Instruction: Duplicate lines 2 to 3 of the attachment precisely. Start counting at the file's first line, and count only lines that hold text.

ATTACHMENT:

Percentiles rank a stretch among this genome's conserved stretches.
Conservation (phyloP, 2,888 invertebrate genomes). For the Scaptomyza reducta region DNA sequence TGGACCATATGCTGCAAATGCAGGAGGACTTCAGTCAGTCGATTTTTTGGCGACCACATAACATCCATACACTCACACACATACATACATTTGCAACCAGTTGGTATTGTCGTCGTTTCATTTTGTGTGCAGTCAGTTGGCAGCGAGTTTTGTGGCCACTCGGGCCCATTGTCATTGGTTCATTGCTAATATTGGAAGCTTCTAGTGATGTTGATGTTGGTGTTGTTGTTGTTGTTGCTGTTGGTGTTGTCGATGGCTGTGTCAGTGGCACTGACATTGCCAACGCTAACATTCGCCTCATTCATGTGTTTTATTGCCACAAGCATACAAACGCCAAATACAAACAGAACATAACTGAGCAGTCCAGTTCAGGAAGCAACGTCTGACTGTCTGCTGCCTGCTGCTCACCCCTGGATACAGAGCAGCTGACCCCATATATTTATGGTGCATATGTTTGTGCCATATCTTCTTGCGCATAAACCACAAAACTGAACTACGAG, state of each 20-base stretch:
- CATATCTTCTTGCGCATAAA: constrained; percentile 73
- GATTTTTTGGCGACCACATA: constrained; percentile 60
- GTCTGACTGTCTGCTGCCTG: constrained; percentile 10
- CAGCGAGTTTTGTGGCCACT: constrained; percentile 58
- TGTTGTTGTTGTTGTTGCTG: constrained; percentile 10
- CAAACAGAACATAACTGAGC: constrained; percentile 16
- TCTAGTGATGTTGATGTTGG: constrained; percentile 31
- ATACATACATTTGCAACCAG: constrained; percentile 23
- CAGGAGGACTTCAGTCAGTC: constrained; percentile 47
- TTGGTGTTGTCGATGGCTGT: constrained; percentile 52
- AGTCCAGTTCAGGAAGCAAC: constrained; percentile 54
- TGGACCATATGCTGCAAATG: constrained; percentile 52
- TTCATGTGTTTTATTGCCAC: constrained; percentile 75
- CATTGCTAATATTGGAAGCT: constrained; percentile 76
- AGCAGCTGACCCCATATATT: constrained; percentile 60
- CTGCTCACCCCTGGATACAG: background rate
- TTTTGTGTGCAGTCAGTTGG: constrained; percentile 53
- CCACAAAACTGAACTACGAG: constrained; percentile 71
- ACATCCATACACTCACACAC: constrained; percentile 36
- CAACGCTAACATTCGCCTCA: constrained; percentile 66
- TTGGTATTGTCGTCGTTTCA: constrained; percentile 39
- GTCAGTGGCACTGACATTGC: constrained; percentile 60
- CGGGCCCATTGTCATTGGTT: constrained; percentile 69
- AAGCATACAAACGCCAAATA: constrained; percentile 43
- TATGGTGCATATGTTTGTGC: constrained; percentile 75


Conservation (phyloP, 2,888 invertebrate genomes). For the Scaptomyza reducta region DNA sequence TGGACCATATGCTGCAAATGCAGGAGGACTTCAGTCAGTCGATTTTTTGGCGACCACATAACATCCATACACTCACACACATACATACATTTGCAACCAGTTGGTATTGTCGTCGTTTCATTTTGTGTGCAGTCAGTTGGCAGCGAGTTTTGTGGCCACTCGGGCCCATTGTCATTGGTTCATTGCTAATATTGGAAGCTTCTAGTGATGTTGATGTTGGTGTTGTTGTTGTTGTTGCTGTTGGTGTTGTCGATGGCTGTGTCAGTGGCACTGACATTGCCAACGCTAACATTCGCCTCATTCATGTGTTTTATTGCCACAAGCATACAAACGCCAAATACAAACAGAACATAACTGAGCAGTCCAGTTCAGGAAGCAACGTCTGACTGTCTGCTGCCTGCTGCTCACCCCTGGATACAGAGCAGCTGACCCCATATATTTATGGTGCATATGTTTGTGCCATATCTTCTTGCGCATAAACCACAAAACTGAACTACGAG, state of each 20-base stretch:
- CATATCTTCTTGCGCATAAA: constrained; percentile 73